Syria Chemicals Move Into U.S. Custody

The U.S. vessel MV Cape Ray takes custody of Syrian chemical-warfare agents at Italy's Gioia Tauro port on Wednesday. The ship is expected to neutralize the materials in international waters.
The U.S. vessel MV Cape Ray takes custody of Syrian chemical-warfare agents at Italy's Gioia Tauro port on Wednesday. The ship is expected to neutralize the materials in international waters. (Mario Laporta/AFP/Getty Images)

Crews in Italy began loading Syrian warfare chemicals onto a U.S. vessel equipped to neutralize the deadly substances at sea, the Associated Press reports.

The MV Cape Ray began receiving the materials shortly after the Danish vessel Ark Futura delivered them to Italy's Gioia Tauro seaport on Wednesday. Roughly one-third of the agents -- held in 78 crates -- had been moved onto the U.S. vessel by the middle of the day, according to government insiders.

The transfer was part of a chemical-disarmament operation launched in Syria last year, after sarin nerve agent killed hundreds of people in a Damascus suburb in August. Assad's regime denied responsibility for the incident in rebel territory, but pledged to relinquish its chemical arsenal amid threats of foreign military intervention in Syria's civil war.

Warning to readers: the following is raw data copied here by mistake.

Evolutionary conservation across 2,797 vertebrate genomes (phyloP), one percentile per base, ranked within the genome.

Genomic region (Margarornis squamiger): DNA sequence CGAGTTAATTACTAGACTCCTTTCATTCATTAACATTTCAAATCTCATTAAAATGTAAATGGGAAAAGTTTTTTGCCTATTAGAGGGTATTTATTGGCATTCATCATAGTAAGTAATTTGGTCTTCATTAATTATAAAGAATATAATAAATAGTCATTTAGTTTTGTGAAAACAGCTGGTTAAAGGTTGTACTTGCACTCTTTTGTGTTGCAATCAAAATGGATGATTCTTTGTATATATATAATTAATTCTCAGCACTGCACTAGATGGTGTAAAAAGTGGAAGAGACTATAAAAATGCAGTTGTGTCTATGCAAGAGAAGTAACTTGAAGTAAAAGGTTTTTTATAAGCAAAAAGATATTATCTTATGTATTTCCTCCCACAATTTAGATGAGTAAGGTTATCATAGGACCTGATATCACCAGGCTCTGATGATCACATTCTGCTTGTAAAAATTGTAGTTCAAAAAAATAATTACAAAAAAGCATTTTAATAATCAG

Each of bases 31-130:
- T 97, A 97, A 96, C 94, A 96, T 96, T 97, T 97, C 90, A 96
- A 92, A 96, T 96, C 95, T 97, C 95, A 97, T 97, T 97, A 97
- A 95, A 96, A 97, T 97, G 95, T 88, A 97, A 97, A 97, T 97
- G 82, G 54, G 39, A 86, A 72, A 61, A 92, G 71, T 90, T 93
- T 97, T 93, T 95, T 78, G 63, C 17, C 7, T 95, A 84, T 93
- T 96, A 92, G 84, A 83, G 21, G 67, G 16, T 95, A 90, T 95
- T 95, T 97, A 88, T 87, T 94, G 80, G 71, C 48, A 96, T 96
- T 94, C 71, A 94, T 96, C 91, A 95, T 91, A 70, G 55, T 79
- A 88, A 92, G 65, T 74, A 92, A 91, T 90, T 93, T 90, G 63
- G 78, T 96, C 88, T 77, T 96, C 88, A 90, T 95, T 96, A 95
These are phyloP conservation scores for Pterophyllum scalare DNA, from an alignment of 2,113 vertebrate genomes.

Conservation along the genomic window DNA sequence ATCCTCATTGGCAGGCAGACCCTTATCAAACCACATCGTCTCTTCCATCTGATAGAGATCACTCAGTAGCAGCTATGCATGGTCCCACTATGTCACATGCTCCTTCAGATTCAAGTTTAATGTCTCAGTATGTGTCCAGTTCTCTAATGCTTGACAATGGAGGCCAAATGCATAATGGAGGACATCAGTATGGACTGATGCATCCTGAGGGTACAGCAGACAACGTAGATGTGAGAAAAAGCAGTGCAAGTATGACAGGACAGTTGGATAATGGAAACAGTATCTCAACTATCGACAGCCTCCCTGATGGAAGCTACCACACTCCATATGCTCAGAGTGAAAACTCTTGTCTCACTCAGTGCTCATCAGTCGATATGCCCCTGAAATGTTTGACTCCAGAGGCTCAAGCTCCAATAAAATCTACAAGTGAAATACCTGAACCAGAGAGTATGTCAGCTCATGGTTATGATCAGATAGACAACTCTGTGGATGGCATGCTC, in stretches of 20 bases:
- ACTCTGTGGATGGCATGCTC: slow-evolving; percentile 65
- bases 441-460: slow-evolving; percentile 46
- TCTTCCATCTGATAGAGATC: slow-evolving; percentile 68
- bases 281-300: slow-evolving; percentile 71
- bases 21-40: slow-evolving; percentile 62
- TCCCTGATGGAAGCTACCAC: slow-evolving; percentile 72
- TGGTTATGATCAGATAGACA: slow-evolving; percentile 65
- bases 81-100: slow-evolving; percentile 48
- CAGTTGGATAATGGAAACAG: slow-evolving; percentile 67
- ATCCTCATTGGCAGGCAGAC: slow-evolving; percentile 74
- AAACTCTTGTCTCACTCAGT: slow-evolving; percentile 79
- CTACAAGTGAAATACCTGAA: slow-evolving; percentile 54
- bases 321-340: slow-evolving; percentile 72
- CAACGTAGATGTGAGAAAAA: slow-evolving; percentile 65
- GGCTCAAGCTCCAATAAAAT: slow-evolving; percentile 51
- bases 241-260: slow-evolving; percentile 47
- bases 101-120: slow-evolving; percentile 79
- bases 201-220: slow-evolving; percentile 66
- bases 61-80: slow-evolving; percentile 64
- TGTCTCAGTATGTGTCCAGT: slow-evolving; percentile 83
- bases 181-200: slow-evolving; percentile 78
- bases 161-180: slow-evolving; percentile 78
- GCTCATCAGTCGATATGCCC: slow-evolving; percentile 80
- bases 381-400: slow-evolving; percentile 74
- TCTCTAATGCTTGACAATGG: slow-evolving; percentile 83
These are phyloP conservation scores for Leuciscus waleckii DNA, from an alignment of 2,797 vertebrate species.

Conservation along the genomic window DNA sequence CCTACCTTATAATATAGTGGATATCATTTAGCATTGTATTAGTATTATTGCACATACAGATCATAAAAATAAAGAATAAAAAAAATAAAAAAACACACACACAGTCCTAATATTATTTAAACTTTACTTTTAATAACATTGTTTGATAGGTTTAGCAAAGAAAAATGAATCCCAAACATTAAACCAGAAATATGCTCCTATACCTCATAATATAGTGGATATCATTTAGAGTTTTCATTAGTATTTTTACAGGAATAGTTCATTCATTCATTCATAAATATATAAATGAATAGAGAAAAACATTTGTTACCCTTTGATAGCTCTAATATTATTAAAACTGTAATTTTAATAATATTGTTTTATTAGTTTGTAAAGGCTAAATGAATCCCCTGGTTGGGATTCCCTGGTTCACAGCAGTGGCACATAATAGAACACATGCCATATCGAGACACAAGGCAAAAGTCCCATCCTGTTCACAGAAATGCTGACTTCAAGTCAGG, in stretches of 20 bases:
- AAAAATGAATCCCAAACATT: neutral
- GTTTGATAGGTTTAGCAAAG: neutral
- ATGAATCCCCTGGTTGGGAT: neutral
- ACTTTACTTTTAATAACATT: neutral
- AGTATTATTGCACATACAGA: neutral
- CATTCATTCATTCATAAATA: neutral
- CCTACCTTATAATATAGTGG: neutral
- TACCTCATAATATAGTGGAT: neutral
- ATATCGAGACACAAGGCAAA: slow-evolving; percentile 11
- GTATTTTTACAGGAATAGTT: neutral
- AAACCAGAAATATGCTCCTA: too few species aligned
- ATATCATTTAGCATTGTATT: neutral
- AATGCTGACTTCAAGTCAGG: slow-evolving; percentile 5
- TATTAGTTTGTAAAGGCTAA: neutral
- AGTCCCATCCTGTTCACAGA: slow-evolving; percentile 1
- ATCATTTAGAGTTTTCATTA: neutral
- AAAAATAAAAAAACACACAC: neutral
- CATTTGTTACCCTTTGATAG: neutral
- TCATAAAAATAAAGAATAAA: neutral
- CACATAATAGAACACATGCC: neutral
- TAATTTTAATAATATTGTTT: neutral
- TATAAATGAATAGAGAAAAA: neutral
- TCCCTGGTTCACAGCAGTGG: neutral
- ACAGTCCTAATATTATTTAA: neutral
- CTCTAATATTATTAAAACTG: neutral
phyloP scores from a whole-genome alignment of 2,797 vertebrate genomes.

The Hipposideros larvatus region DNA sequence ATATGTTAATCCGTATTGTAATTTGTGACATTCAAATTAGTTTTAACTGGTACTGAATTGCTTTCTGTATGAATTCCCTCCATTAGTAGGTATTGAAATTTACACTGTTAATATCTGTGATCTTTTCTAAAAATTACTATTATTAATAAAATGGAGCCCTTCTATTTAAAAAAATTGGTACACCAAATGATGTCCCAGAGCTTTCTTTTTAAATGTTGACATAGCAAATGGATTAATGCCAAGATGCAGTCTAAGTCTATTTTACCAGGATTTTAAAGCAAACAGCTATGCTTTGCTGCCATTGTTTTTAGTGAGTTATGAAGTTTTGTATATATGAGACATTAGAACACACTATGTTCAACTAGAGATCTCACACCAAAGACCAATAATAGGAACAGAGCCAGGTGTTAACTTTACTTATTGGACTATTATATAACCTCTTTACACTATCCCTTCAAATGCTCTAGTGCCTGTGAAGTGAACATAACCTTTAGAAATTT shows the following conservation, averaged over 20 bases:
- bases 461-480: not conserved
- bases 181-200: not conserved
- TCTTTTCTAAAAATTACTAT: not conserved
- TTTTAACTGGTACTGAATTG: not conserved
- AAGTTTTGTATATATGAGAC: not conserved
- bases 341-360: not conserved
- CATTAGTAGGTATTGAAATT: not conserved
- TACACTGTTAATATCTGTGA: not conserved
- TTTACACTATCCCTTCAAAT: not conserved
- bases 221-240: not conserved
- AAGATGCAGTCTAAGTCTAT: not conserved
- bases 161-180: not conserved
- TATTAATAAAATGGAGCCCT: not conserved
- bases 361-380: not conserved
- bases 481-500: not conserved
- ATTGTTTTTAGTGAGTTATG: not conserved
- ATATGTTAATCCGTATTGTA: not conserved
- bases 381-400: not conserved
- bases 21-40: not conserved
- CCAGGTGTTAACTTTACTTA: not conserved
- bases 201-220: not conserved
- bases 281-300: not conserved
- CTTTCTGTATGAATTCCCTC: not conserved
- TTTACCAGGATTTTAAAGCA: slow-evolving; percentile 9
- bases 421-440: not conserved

"For now everything is going well. We have put in a huge amount of effort ... to manage the transfer operation smoothly," Agence France-Presse quoted Italian Environment Minister Gian Luca Galletti as saying on Wednesday.

Still, the stop in Gioia Tauro has stirred opposition from local residents.

"This is not a routine operation, it's a military operation and we are very worried," trade unionist Domenico Macri said to the news agency.

Law-enforcement officials cordoned off the port area, where workers were moving sarin-gas ingredients and mustard blister agent, the New York Times reported on Wednesday.

July 2, 2014
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Crews in Italy began loading Syrian warfare chemicals onto a U.S. vessel equipped to neutralize the deadly substances at sea, the Associated Press reports.